Now that we’re on the other side of 50, we have the experience and knowledge it takes to avoid bad holiday eating habits, right?
As we get older, it can become more difficult to maintain our weight, particularly during the holidays. As we age, we lose muscle mass and often become less physically active. And, while calorie needs decrease, many nutrient needs increase.
Older adults are prone to deficiencies in vitamin B12, calcium and vitamin D, so it’s important to visit your health care provider regularly. It becomes more important to make sure the foods we eat are nutrient-dense – low in calories and high in vitamins and minerals.
Try substituting ingredients in your favorite recipes to cut down on fat and calories without sacrificing taste.
We have many years of memories and may have high expectations of the holidays. This can bring on additional stress and make us prone to overeat, but we don’t necessarily have to resign ourselves to putting on the traditional 1 to 2 pounds this year. Good nutrition and physical activity play an important role in ensuring we have a healthy holiday season.
Here are some tips for getting better nutrition during the holidays:
- Don’t go grocery shopping on an empty stomach. The stores have an abundance of tempting holiday items and you are more likely to give in if you’re hungry. Make a list and stick to it. Use the Nutrition Facts Label found on products to comparison shop and find lower fat and sodium versions of your favorites.
- Don’t skip meals before attending or hosting holiday parties. Grab a nutritious snack (Hint: fresh pears and apples are now in season.). It takes about 20 minutes for your brain and stomach to experience a feeling of fullness, so this can keep you from ravenously attacking the party food. Use a smaller plate if one is available and drink plenty of water, particularly if you’re also drinking any alcohol. Restaurants now have nutrition information on their menus so you can make informed choices when dining out. Portions can be extremely large, so plan to save at least half of your meal for the next day’s lunch or dinner. You’ll save money on your food budget, too.
- When traveling or shopping, pack some snacks, such as fresh fruit and cut-up vegetables or a 1 oz. portion of nuts, to avoid giving in to unhealthy mall or airport food. Fluid needs are increased when you are traveling by air, so drink plenty of water. If you wait until you’re thirsty, you are likely already dehydrated.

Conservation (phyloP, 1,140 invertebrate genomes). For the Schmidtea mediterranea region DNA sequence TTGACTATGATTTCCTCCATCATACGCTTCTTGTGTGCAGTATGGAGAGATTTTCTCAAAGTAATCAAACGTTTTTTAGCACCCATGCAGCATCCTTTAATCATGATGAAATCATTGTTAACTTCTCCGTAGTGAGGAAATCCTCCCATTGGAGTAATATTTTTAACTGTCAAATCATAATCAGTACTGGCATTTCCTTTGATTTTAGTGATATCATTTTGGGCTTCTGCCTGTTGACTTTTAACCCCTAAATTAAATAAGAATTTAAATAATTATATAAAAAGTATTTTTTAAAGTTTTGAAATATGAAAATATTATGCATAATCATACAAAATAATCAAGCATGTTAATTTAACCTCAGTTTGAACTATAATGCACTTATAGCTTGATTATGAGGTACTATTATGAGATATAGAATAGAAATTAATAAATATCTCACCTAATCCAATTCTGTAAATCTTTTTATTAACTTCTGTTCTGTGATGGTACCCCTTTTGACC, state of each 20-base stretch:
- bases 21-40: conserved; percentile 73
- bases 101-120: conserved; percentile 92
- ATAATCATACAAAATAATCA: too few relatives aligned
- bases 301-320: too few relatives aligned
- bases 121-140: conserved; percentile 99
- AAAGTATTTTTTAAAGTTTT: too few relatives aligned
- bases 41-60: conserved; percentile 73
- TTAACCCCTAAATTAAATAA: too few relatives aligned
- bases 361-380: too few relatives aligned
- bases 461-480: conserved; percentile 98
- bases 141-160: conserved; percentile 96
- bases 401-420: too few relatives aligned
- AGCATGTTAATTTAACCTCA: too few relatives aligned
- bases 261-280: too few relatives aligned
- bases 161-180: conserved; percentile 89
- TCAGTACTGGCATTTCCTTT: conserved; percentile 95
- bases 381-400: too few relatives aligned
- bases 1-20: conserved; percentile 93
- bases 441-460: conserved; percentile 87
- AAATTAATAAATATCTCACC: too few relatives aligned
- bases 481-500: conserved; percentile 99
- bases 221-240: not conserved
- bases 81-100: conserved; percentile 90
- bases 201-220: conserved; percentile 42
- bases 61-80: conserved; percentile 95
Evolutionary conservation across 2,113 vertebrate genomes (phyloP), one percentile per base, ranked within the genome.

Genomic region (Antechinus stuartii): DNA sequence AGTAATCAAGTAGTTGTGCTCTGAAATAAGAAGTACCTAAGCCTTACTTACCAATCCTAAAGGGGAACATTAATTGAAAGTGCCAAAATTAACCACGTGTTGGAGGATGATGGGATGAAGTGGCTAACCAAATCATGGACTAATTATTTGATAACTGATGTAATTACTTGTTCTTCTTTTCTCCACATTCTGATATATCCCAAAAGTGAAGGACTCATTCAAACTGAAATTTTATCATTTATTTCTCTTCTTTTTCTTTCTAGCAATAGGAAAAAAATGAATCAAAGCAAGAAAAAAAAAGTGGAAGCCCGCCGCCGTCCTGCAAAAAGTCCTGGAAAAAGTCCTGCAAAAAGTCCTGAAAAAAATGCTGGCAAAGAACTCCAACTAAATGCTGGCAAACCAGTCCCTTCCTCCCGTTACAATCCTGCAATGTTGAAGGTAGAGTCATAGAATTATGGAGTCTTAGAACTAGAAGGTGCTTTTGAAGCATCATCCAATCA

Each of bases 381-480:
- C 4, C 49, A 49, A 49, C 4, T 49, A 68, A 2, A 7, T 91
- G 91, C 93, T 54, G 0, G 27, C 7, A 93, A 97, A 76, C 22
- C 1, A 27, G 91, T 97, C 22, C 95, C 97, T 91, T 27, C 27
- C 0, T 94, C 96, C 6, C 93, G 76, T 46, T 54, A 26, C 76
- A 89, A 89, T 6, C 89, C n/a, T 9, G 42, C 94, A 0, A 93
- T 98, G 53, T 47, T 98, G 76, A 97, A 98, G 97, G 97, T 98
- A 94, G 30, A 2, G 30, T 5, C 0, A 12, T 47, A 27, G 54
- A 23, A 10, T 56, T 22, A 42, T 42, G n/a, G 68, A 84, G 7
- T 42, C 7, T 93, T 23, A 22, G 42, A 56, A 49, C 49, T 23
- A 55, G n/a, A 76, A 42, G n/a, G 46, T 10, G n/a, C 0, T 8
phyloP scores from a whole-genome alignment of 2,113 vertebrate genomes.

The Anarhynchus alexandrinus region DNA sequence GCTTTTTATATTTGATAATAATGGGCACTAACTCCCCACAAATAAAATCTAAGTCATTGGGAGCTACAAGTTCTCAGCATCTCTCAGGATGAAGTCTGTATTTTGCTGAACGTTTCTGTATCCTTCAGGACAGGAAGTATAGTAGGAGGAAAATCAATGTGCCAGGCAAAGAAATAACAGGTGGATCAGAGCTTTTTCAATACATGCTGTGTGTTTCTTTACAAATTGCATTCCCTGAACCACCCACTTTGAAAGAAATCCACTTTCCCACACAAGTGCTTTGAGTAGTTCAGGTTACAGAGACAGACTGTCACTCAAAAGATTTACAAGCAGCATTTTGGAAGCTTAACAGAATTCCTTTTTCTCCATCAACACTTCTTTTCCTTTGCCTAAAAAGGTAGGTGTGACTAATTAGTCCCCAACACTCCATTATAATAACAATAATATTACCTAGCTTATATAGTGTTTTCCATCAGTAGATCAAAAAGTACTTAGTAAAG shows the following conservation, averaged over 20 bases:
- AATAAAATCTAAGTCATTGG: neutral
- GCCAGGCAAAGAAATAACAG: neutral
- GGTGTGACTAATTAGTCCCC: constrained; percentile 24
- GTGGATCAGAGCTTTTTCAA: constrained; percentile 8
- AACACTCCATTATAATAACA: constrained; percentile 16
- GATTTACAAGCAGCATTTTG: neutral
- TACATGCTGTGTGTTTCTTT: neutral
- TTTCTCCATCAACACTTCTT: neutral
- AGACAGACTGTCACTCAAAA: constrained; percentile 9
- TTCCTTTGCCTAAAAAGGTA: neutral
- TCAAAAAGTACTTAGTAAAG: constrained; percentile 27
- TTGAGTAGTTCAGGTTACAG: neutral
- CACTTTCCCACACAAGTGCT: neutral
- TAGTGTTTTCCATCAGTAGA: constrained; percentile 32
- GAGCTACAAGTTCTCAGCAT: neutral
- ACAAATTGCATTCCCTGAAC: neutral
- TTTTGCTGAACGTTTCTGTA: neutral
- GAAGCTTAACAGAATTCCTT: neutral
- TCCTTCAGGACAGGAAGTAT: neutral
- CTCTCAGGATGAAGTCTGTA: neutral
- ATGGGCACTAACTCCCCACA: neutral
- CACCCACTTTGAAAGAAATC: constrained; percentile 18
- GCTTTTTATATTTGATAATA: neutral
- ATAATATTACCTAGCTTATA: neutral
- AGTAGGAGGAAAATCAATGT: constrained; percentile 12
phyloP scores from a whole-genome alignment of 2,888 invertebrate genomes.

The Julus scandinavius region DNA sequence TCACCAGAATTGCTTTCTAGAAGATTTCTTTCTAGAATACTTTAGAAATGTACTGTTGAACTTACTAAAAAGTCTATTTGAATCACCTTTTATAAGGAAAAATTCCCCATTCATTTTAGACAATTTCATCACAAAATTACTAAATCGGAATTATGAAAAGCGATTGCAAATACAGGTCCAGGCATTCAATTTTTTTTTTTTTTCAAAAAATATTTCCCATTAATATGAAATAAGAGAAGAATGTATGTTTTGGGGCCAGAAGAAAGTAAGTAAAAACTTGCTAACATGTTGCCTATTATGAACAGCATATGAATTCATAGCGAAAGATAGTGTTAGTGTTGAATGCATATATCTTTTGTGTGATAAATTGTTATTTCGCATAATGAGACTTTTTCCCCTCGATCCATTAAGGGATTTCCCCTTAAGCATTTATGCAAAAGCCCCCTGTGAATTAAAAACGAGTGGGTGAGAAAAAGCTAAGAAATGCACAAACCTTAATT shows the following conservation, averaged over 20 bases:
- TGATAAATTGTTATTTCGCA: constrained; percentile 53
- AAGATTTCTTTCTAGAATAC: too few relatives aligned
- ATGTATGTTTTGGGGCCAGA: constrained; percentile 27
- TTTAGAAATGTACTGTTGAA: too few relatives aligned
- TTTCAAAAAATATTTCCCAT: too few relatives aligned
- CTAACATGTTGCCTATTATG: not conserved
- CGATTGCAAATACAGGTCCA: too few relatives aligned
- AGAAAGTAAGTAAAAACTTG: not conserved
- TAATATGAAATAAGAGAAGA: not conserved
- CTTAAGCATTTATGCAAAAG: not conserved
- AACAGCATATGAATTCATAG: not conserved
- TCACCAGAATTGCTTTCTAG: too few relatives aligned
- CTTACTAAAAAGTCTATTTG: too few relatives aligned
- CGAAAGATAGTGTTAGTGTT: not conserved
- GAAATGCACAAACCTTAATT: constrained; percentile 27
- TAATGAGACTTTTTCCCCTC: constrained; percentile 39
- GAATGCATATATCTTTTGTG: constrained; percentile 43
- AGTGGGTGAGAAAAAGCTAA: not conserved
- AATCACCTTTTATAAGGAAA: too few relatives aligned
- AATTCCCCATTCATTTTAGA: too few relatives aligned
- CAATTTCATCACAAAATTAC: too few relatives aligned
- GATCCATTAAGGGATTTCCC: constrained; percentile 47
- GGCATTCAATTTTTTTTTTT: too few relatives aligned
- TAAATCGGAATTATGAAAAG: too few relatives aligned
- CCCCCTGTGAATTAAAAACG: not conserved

- Increase the fiber in your diet along with sufficient water. Eating fiber contributes to a feeling of fullness and promotes regular bowel movements. The soluble fiber contained in dried beans, oats and nuts helps to lower cholesterol levels. Healthy adults should be consuming 20 to 35 grams of fiber per day. If you are consuming less than this amount, increase your fiber slowly and stay hydrated. Fruits and vegetables are a great source of fiber, and you can increase the amount of different nutrients and antioxidants by consuming many different colors of them.
- Make physical activity a part of your day. Regular physical activity for at least 30 minutes a day is good for the body and the mind. Pick an activity that you like to do and you are more likely to continue it. Walk and take the stairs when you have the option. Little things add up.
- Think about what triggers your appetite. Do you overeat when you are angry, tired, sad, anxious, bored . . . or a combination of these? Being accountable to yourself or someone else can be very helpful. Keep a food and activity log or look to a professional for support. Take the time to enjoy a relaxing activity or a favorite hobby.
- Be positive. Enjoy the time that you have with family and friends and realize that we all have our quirks. Laughter is a great stress buster.
Sharon Martin is a clinical dietitian at NorthBay VacaValley Hospital in Vacaville.